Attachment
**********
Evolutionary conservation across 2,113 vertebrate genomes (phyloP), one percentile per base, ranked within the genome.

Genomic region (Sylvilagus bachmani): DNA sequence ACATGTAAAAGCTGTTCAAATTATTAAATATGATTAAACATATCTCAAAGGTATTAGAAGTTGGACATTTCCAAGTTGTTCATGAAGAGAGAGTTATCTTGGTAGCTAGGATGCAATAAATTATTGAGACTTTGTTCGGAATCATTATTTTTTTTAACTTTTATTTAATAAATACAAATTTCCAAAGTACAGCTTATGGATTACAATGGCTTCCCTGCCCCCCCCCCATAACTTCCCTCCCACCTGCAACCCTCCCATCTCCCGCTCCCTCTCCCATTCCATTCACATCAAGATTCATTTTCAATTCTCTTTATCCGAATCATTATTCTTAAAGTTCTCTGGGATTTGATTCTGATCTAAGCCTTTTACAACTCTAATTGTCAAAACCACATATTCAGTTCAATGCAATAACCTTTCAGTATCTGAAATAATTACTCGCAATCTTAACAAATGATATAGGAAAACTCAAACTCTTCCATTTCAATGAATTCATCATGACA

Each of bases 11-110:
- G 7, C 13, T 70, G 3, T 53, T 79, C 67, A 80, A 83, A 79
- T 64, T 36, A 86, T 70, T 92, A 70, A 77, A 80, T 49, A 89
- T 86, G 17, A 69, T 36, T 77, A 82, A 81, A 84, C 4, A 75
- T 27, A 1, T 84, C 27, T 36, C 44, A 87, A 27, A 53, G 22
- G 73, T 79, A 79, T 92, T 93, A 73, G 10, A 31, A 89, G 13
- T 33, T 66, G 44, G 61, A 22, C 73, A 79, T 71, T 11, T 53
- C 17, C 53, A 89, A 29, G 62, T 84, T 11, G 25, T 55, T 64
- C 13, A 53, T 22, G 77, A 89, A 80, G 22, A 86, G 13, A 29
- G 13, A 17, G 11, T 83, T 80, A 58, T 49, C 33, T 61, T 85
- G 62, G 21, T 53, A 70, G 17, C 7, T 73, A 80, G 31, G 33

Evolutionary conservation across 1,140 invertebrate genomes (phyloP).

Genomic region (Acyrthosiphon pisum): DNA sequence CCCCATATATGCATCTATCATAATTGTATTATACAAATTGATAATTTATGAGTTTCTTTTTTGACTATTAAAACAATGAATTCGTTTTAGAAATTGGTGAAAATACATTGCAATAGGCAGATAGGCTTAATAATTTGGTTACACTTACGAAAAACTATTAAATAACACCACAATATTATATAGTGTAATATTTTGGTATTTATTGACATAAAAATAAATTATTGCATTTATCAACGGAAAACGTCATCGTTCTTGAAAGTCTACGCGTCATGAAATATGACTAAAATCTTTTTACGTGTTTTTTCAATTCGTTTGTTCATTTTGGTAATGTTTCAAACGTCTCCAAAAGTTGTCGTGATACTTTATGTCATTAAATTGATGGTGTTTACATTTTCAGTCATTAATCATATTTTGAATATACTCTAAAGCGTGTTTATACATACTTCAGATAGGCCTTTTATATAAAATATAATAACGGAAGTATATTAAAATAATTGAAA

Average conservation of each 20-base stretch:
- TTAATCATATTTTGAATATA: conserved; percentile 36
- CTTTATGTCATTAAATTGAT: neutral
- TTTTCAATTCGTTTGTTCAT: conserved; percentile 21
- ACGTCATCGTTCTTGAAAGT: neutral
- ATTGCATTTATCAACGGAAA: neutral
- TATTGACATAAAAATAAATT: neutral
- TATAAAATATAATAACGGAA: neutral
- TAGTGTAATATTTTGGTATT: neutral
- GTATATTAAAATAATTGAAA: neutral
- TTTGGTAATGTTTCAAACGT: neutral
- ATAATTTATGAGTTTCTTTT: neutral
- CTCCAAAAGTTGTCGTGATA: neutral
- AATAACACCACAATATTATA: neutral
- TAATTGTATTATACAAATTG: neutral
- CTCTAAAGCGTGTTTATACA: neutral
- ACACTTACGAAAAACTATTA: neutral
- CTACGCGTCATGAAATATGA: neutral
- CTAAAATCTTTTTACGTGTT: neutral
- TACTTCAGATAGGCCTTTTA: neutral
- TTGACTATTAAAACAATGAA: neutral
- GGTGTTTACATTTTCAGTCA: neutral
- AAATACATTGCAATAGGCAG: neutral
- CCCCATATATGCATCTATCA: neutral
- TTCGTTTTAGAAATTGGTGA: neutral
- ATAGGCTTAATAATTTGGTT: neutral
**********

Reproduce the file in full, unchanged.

Evolutionary conservation across 2,113 vertebrate genomes (phyloP), one percentile per base, ranked within the genome.

Genomic region (Sylvilagus bachmani): DNA sequence ACATGTAAAAGCTGTTCAAATTATTAAATATGATTAAACATATCTCAAAGGTATTAGAAGTTGGACATTTCCAAGTTGTTCATGAAGAGAGAGTTATCTTGGTAGCTAGGATGCAATAAATTATTGAGACTTTGTTCGGAATCATTATTTTTTTTAACTTTTATTTAATAAATACAAATTTCCAAAGTACAGCTTATGGATTACAATGGCTTCCCTGCCCCCCCCCCATAACTTCCCTCCCACCTGCAACCCTCCCATCTCCCGCTCCCTCTCCCATTCCATTCACATCAAGATTCATTTTCAATTCTCTTTATCCGAATCATTATTCTTAAAGTTCTCTGGGATTTGATTCTGATCTAAGCCTTTTACAACTCTAATTGTCAAAACCACATATTCAGTTCAATGCAATAACCTTTCAGTATCTGAAATAATTACTCGCAATCTTAACAAATGATATAGGAAAACTCAAACTCTTCCATTTCAATGAATTCATCATGACA

Each of bases 11-110:
- G 7, C 13, T 70, G 3, T 53, T 79, C 67, A 80, A 83, A 79
- T 64, T 36, A 86, T 70, T 92, A 70, A 77, A 80, T 49, A 89
- T 86, G 17, A 69, T 36, T 77, A 82, A 81, A 84, C 4, A 75
- T 27, A 1, T 84, C 27, T 36, C 44, A 87, A 27, A 53, G 22
- G 73, T 79, A 79, T 92, T 93, A 73, G 10, A 31, A 89, G 13
- T 33, T 66, G 44, G 61, A 22, C 73, A 79, T 71, T 11, T 53
- C 17, C 53, A 89, A 29, G 62, T 84, T 11, G 25, T 55, T 64
- C 13, A 53, T 22, G 77, A 89, A 80, G 22, A 86, G 13, A 29
- G 13, A 17, G 11, T 83, T 80, A 58, T 49, C 33, T 61, T 85
- G 62, G 21, T 53, A 70, G 17, C 7, T 73, A 80, G 31, G 33

Evolutionary conservation across 1,140 invertebrate genomes (phyloP).

Genomic region (Acyrthosiphon pisum): DNA sequence CCCCATATATGCATCTATCATAATTGTATTATACAAATTGATAATTTATGAGTTTCTTTTTTGACTATTAAAACAATGAATTCGTTTTAGAAATTGGTGAAAATACATTGCAATAGGCAGATAGGCTTAATAATTTGGTTACACTTACGAAAAACTATTAAATAACACCACAATATTATATAGTGTAATATTTTGGTATTTATTGACATAAAAATAAATTATTGCATTTATCAACGGAAAACGTCATCGTTCTTGAAAGTCTACGCGTCATGAAATATGACTAAAATCTTTTTACGTGTTTTTTCAATTCGTTTGTTCATTTTGGTAATGTTTCAAACGTCTCCAAAAGTTGTCGTGATACTTTATGTCATTAAATTGATGGTGTTTACATTTTCAGTCATTAATCATATTTTGAATATACTCTAAAGCGTGTTTATACATACTTCAGATAGGCCTTTTATATAAAATATAATAACGGAAGTATATTAAAATAATTGAAA

Average conservation of each 20-base stretch:
- TTAATCATATTTTGAATATA: conserved; percentile 36
- CTTTATGTCATTAAATTGAT: neutral
- TTTTCAATTCGTTTGTTCAT: conserved; percentile 21
- ACGTCATCGTTCTTGAAAGT: neutral
- ATTGCATTTATCAACGGAAA: neutral
- TATTGACATAAAAATAAATT: neutral
- TATAAAATATAATAACGGAA: neutral
- TAGTGTAATATTTTGGTATT: neutral
- GTATATTAAAATAATTGAAA: neutral
- TTTGGTAATGTTTCAAACGT: neutral
- ATAATTTATGAGTTTCTTTT: neutral
- CTCCAAAAGTTGTCGTGATA: neutral
- AATAACACCACAATATTATA: neutral
- TAATTGTATTATACAAATTG: neutral
- CTCTAAAGCGTGTTTATACA: neutral
- ACACTTACGAAAAACTATTA: neutral
- CTACGCGTCATGAAATATGA: neutral
- CTAAAATCTTTTTACGTGTT: neutral
- TACTTCAGATAGGCCTTTTA: neutral
- TTGACTATTAAAACAATGAA: neutral
- GGTGTTTACATTTTCAGTCA: neutral
- AAATACATTGCAATAGGCAG: neutral
- CCCCATATATGCATCTATCA: neutral
- TTCGTTTTAGAAATTGGTGA: neutral
- ATAGGCTTAATAATTTGGTT: neutral